Grim byproduct of the pandemic in Sonoma County: increased hunger
It was Friday morning and Mark Weiss was working on four hours of sleep. He'd just finished baking and wrapping 400 l?oaves of bread for two area food pantries. His lower back hurt. His feet were sore. On the bright side, he said, “my arms and shoulders are going to be ripped from rounding all this bread.”
Weiss, the owner of Raymond's Bakery in Cazadero, is beloved by locals for his generosity, whether feeding the hungry or lodging people in his B&B, free of charge, during floods and fires.
“When there's a need,” he said, “I make stuff happen.”
Lately, he's been blown away by the scale of the need. Where Weiss baked, on average, 50 to 100 loaves a week to give away before the coronavirus tanked America's economy, he's now up to 2,000 loaves some weeks.
“In 18 years of doing this,” he said Friday, “this is the most I've ever baked.”
You've heard of foot soldiers. Weiss is one of Sonoma County's food soldiers - individuals, businesses, nonprofits and government agencies - rallying to fight the most serious health threat ushered in by the pandemic, other than COVID-19 itself.
That's food insecurity. With the economy shedding jobs at an unprecedented rate - over 22 million Americans filed new unemployment claims in the past four weeks, according to the U.S. Department of Labor - the need for food assistance has also reached historic, Great Depression-level highs. That demand was on staggering display last week as 10,000 cars queued up outside a food bank on the outskirts of San Antonio, Texas.
The specter of hunger also hangs over Sonoma County, where food insecurity is a problem during the best of times. Last year, the Redwood Empire Food bank served 82,000 people in the county - 1 in 6 of its residents, according to CEO David Goodman.
With the economy in tatters for the foreseeable future, “We expect that to double,” he said.
For Redwood's Thursday food distribution at Santa Rosa's Resurrection Church, staffers devised a six-lane drive-up system to keep traffic off nearby Stony Point Road. Good thing they did: over 500 cars were served in a two-hour period.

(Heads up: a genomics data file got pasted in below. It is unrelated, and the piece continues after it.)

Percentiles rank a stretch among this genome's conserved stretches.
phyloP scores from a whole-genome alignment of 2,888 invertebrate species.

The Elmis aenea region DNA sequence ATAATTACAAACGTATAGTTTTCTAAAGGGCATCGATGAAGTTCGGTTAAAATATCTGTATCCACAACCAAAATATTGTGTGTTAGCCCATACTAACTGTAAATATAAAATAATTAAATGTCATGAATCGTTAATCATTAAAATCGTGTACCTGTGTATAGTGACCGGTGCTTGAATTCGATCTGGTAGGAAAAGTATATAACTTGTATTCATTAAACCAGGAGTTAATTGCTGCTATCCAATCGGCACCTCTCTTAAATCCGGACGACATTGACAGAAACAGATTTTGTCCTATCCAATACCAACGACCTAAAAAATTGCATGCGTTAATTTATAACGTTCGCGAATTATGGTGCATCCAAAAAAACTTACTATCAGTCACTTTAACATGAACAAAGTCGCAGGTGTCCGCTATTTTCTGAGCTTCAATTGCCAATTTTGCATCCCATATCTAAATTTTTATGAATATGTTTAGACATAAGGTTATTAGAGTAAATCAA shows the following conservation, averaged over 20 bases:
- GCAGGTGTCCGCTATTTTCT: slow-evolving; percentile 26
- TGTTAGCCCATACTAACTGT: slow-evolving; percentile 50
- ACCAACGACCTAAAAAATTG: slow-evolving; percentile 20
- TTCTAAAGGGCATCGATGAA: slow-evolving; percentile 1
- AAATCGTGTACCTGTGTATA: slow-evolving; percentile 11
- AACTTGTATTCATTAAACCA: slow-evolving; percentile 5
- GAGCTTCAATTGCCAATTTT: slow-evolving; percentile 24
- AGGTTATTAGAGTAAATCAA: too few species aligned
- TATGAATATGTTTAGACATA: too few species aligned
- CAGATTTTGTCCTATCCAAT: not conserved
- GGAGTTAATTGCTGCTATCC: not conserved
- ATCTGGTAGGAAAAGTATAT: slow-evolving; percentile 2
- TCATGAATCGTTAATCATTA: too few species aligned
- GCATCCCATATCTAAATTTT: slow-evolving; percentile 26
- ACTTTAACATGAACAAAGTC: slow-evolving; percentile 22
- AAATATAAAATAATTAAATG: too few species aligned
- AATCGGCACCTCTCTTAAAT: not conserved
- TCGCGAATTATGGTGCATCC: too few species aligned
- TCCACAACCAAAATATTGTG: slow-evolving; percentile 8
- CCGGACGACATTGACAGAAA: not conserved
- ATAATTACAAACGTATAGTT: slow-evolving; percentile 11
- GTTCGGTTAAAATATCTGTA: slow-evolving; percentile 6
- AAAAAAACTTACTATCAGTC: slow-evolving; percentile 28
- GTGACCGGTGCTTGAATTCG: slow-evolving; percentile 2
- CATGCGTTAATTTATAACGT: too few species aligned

And that was for just one of the food bank's dozens of weekly handouts. Over the past month, the number of needy people lining up to get food at those distributions has jumped 50%, said Goodman. As it has during previous disasters, the Redwood food bank has activated an elevated alert level called 3990 - which doubles as the nonprofit's Brickway Boulevard address - triggering additional distributions of food.
Following the Tubbs fire of October 2017, the Redwood food bank itself was the site of two, extra drive-thru food distributions per week. Those events were canceled once the need abated - 14 months after the fires.
The dire need created by this pandemic is all but sure to exceed that, Goodman believes. Despite happy talk from the nation's capital about the country soon reopening, he's preparing for slower, more painful recovery. “Hoping for the best isn't going to help us,” he said. As a nonprofit tasked with feeding the hungry, “we need to prepare for the worst.”
‘Just the beginning'
Mary Scott was excited. After being burned out of her apartment by the Tubbs fire, she was finally moving back in on Friday - 2½ years later. Meanwhile, she said, she had a 14-year-old son at home and “no food in the pantry.”
That's why she was in her silver Hyundai on Thursday, a Siberian Husky pacing impatiently in the backseat, waiting along with more 100 other motorists to pick up three containers of food at Catholic Charities on Airway Drive.
“I am so grateful,” said Scott, who was taking advantage of the nonprofit's food handout for the first time.
As a newbie, she has plenty of company.
Catholic Charities normally serves around 1,000 people per month with food. Since the economy went south, that number is up to 1,700 - “an astronomical amount of need,” said Jennielynn Holmes, the nonprofit's chief program officer, “and it's only going to grow.”
Even after the shelter-in-place order is lifted, she pointed out, “not everyone's going to have a job to go back to.”
Just because rent payments for some may have been delayed, “that doesn't mean it's not owed,” said Holmes, who noted that people will soon be hit with a backlog of bills.
“The crisis we're seeing right now is just the beginning. We need to gear up for the new wave of need coming our way.”
Meanwhile, she's had to reassign staff just to help return the surge of calls from people inquiring about food distributions.
She described the difficulty of having to reassure people calling for the first time “and just breaking down, because the never thought they'd have to ask for charity.”